The More That Is Taken Away
Seeing Memorials
Guantánamo Basement
Dream Sofa
Talk Tompkins
Say Peekskill
People Who Came To My House
False Horizon
Memory Mechanism
World Market
Pencils Provided/skin hides
2x2 Collective

Inside Out: An Expatriate's Views

An immigrant is never quite at home. In the adopted country this is self-evident, but it also applies in one's country of origin. When I return “home” from the United States, England seems familiar and distant, comfortable and claustrophobic, welcoming and disturbing.

Some real factors underlie this personal sense of displacement. Englishness brings with it a strong sense of belonging but at the same time contains rigorous divisions and exclusions: class, accent, education, family, region, nationality, ethnicity, and many more. In childhood, all this seemed natural. Now as an expatriate, and as the son of a Jewish father and an Anglican mother, I find I do not really belong to either Englishness or Jewishness. Meanwhile, Brexit has demonstrated the power of these received ideas, making the United Kingdom's tensions around exclusion and identity painfully apparent.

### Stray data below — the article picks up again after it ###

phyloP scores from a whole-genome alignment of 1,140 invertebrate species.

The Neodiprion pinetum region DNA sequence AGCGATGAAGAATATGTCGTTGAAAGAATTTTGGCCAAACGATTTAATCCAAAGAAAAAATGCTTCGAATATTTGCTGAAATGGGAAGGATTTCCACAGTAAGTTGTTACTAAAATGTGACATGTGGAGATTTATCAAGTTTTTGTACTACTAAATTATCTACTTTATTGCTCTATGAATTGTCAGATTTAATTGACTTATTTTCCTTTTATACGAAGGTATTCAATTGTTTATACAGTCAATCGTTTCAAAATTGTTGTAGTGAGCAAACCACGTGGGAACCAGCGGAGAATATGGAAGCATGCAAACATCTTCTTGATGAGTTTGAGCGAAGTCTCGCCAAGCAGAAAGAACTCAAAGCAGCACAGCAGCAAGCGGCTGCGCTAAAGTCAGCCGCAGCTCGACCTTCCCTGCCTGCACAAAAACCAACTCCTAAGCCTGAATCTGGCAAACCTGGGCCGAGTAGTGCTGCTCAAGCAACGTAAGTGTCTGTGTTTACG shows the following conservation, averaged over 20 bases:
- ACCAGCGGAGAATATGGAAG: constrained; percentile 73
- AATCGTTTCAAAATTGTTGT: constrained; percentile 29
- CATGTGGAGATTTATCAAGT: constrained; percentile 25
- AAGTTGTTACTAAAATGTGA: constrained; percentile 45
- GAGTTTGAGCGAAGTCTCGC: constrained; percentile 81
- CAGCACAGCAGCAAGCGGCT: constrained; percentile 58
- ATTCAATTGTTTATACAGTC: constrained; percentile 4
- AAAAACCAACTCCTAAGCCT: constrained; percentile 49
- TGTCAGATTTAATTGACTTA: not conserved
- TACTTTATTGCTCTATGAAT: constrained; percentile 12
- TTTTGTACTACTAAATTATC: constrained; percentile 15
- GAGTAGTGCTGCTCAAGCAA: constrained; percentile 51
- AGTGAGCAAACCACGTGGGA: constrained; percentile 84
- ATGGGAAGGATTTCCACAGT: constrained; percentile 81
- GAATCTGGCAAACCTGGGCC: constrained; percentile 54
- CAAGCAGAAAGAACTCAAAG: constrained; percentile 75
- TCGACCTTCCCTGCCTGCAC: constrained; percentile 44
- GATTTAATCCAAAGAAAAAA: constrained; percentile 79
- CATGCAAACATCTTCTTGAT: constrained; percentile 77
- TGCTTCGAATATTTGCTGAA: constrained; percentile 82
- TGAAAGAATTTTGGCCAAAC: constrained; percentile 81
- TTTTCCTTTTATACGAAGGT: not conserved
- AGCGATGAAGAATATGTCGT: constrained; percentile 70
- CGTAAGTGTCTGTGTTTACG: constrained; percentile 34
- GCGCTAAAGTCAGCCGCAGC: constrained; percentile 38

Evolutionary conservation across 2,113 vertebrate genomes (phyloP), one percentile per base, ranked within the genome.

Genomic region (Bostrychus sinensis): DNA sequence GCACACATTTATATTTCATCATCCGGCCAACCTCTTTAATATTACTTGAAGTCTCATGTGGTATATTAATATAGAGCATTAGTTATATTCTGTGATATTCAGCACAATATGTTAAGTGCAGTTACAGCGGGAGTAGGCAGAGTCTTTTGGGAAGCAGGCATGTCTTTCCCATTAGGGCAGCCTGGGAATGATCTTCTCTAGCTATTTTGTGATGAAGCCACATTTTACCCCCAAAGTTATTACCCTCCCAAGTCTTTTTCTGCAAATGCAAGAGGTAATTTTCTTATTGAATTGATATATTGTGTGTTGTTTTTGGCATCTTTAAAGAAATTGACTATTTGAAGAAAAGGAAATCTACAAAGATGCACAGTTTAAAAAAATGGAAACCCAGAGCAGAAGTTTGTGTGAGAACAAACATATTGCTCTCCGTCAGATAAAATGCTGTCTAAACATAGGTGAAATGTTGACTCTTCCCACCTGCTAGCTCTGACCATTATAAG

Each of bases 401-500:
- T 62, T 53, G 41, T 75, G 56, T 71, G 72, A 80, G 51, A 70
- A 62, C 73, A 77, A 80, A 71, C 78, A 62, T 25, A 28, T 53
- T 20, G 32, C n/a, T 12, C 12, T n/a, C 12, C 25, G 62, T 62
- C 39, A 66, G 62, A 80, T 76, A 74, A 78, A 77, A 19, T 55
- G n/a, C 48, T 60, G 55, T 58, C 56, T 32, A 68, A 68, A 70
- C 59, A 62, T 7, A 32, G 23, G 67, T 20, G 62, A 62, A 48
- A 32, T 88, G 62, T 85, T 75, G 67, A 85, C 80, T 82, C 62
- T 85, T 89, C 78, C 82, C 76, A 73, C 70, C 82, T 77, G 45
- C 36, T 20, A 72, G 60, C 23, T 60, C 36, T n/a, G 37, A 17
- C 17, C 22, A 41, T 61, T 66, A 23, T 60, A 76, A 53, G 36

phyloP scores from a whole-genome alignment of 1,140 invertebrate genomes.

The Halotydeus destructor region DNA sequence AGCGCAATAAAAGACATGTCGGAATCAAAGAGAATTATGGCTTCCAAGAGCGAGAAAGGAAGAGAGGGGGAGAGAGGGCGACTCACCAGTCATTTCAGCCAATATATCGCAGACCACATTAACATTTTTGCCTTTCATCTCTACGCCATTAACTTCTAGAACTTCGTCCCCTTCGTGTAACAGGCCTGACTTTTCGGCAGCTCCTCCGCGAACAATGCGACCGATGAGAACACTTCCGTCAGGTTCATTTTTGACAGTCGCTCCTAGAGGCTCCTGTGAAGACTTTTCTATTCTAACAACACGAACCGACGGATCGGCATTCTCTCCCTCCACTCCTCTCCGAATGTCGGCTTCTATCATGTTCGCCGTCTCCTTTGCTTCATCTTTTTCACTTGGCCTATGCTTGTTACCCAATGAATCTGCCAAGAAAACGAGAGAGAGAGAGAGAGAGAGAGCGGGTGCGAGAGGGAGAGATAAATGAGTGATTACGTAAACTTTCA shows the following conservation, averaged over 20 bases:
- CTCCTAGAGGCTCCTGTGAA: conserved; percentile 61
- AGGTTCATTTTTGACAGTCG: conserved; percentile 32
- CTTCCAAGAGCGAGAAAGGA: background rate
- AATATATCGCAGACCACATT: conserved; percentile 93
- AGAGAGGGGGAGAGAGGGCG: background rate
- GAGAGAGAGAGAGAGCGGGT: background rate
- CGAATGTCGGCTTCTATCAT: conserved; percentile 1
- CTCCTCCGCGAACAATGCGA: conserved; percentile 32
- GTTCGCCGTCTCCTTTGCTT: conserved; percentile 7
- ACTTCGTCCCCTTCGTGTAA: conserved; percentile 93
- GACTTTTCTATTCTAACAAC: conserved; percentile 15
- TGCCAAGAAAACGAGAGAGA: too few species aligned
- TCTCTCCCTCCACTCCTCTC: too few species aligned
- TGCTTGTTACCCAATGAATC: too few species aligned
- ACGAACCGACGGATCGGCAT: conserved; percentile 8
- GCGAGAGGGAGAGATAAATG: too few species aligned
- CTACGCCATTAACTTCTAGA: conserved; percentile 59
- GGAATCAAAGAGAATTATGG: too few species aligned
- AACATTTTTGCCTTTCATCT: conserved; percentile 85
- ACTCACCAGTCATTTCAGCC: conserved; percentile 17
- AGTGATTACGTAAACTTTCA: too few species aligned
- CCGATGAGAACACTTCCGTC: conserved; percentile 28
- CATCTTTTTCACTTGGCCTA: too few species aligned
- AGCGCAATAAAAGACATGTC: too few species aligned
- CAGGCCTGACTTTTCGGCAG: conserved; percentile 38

Some years ago after a trip to the UK I found I had taken photographs of walls, fences, gates, and gardens. On repeated visits since then I have looked for images that speak to my conflicted responses to attitudes I cannot entirely escape and to exclusions that are partly self-inflicted.

The photographs are from rural and small-town locations. They emulate the formal tools and compositional rigor of traditional black-and-white photography but the intent and content of the compositions destabilizes their modernist presentation. The purpose is not to admire or enshrine the English landscape. These methods are represent the nostalgia and sense of history that are integral to British self-perception and that have been exploited by those leading the country away from the EU into a hazardous and uncertain future. The project is continuing during a present visit and I expect to extend it in coming years.

2005, 2007, 2011, 2013, 2017.

Silver-gelatin or Palladium prints, image size about 16" by 20".

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